Baseball writer's job goes far beyond game

April 03, 2005|By Paul Moore

THE SUN'S annual Major League Baseball preview section appears in today's editions. It remains part of the annual rite of passage for many Orioles fans who can't wait for the regular season to begin.

But when thousands of spectators stream into Camden Yards tomorrow for the season opener against Oakland, many will feel a sense of trepidation - not only about the Orioles' chances in the powerful American League East, but also about the character of the team and the game of baseball itself.

It used to be that covering baseball mostly required a love and knowledge of the game and the ability to write a snappy game story on deadline. These days, however, knowledge of business, medicine and criminal law is increasingly important for baseball reporters.

As The Sun has been reporting for months, this has been a winter (and early spring) of discontent and anxiety for Orioles and baseball fans:

The Montreal Expos relocate to Washington and are christened the Washington Nationals.

For more than six months, Orioles owner Peter Angelos negotiates with Major League Baseball for franchise compensation for a potential revenue loss because of the Nationals. A tentative deal was reached Wednesday.

Orioles No. 1 starter Sidney Ponson spends 11 days in jail in his native Aruba during an investigation into his part in a Christmas Day beach fight. Ponson later reached a financial settlement with his accusers that led to the dismissal of assault charges against him.

The Orioles acquire slugging outfielder Sammy Sosa from the Chicago Cubs. Sportswriters in Chicago and Baltimore rip Sosa for his selfishness and diminishing skills.

Former slugger Jose Canseco's "tell all" book about the use of illegal steroids in baseball turns into a full-scale scandal. A congressional subcommittee asks several prominent players to testify at its March 17 hearing on steroid use. Orioles Sosa and Rafael Palmeiro are joined by others, including retired slugger Mark McGwire. "Big Mac's" testimony, which sounds like a series of nondenial denials, is universally criticized.

The Orioles learn March 24 that Ponson was arrested Jan. 21 on a charge of driving under the influence in Fort Lauderdale, Fla. The pitcher failed the field sobriety test and refused to take a Breathalyzer test. As a result, he surrendered his driver's license.

Orioles officials call Ponson's DUI a "black eye." Ponson assails the media for its reporting, saying that "off field is our private time."

The Sun reports that Orioles ticket sales are down by 12 percent from last year.

"It will be a relief to have some consistent game stories in the newspaper again," Deputy Sports Editor Steve Marcus said last week. "It seems like most of what we've been reporting on lately has not been about the game."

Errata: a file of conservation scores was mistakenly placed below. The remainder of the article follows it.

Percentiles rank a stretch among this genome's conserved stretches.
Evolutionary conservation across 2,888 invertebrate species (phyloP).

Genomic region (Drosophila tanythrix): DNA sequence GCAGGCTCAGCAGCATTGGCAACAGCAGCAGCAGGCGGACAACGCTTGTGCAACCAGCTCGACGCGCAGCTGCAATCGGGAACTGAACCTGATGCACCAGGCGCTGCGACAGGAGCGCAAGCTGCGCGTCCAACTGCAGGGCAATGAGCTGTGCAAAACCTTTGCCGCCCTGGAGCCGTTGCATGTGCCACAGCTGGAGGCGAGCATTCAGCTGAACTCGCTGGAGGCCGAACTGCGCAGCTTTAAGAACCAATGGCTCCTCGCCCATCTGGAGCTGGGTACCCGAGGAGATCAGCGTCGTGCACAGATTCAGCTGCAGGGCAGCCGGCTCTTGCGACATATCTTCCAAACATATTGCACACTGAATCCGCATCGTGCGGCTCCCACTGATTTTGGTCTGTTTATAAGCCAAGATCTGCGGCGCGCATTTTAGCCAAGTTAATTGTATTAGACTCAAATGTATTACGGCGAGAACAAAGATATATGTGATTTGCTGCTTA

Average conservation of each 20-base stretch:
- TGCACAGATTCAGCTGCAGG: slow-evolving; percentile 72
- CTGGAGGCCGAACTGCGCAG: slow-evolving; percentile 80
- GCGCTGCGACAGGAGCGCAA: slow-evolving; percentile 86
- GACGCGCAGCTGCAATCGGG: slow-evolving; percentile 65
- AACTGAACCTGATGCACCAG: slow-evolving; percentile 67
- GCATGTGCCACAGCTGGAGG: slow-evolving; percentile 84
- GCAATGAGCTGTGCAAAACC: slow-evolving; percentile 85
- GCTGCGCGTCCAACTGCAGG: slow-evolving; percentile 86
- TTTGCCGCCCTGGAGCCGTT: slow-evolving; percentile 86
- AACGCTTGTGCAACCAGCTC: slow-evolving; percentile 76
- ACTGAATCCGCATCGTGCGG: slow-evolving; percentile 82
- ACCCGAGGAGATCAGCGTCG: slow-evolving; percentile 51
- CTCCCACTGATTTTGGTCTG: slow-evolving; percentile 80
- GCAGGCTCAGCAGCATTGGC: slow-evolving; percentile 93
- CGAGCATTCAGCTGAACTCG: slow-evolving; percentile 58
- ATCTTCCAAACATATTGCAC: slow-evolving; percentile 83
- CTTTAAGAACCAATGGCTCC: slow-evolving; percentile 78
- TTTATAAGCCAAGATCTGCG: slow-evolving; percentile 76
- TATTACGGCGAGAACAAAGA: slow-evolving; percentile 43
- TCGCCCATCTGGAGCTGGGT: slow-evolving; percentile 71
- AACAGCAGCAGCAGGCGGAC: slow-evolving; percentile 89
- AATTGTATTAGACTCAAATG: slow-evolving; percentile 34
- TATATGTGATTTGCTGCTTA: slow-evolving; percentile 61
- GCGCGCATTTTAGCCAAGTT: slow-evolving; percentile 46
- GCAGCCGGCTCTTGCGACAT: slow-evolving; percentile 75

This has been noticed by readers. About John Eisenberg's column, "Sinking pitcher needs help," Monica Witt wrote: "Thanks for saying what needs to be said. I am a big fan of Sidney Ponson's and I wish I disagreed with you, but I can't. He needs help."

C. Philip Volk said: "As an avid baseball fan, it saddens me to read the daily comments made by Mr. Ponson concerning his recent troubles with the public and the media. Granted, sports professionals are entitled to their private lives, but they have to be aware they are in the public spotlight and are role models."

Don C. reacted to the article about the decline in O's ticket sales: "I'm not a poor, disgruntled fan. I can afford the tickets and the beer and food, regardless of the price. However, I won't spend one stinking dime again at a sport that won't police itself and preserve integrity for the American fan."

Sun columnist and longtime baseball writer Peter Schmuck tries to see the big picture. "I think the coverage of Ponson has been fair, though I think we have yet to focus on who is in his sphere of friends - who is part of the problem and who is part of a solution."

Schmuck worries about the insularity that could develop in the coverage of the Orioles and the Nationals. "I think the Washington newspapers seem to have adapted a much greater `Us vs. Them' mentality," he said.

It is worth noting, however, that The Washington Post will continue to cover the Orioles with a full-time beat writer. The Sun has committed to covering the Nationals at home and on the road for the first six weeks and then will reassess its plans.

Despite their problems, the Orioles are an integral part of Baltimore's identity. Camden Yards still is the model for stadium ambience. The "Oriole way," although somewhat diminished in recent years, is still synonymous with excellence and traditional baseball values.

Schmuck offers his expert analysis: "The team is flawed, but there is room for hope. The offensive lineup is improved. ... Sammy Sosa should provide some great moments. ... There is enough upside for fans to dream of a contending team, but anything more than a third-place finish would be a stretch of the imagination."

For some Orioles fans, that dream will be enough.

Paul Moore's column appears on Sundays.

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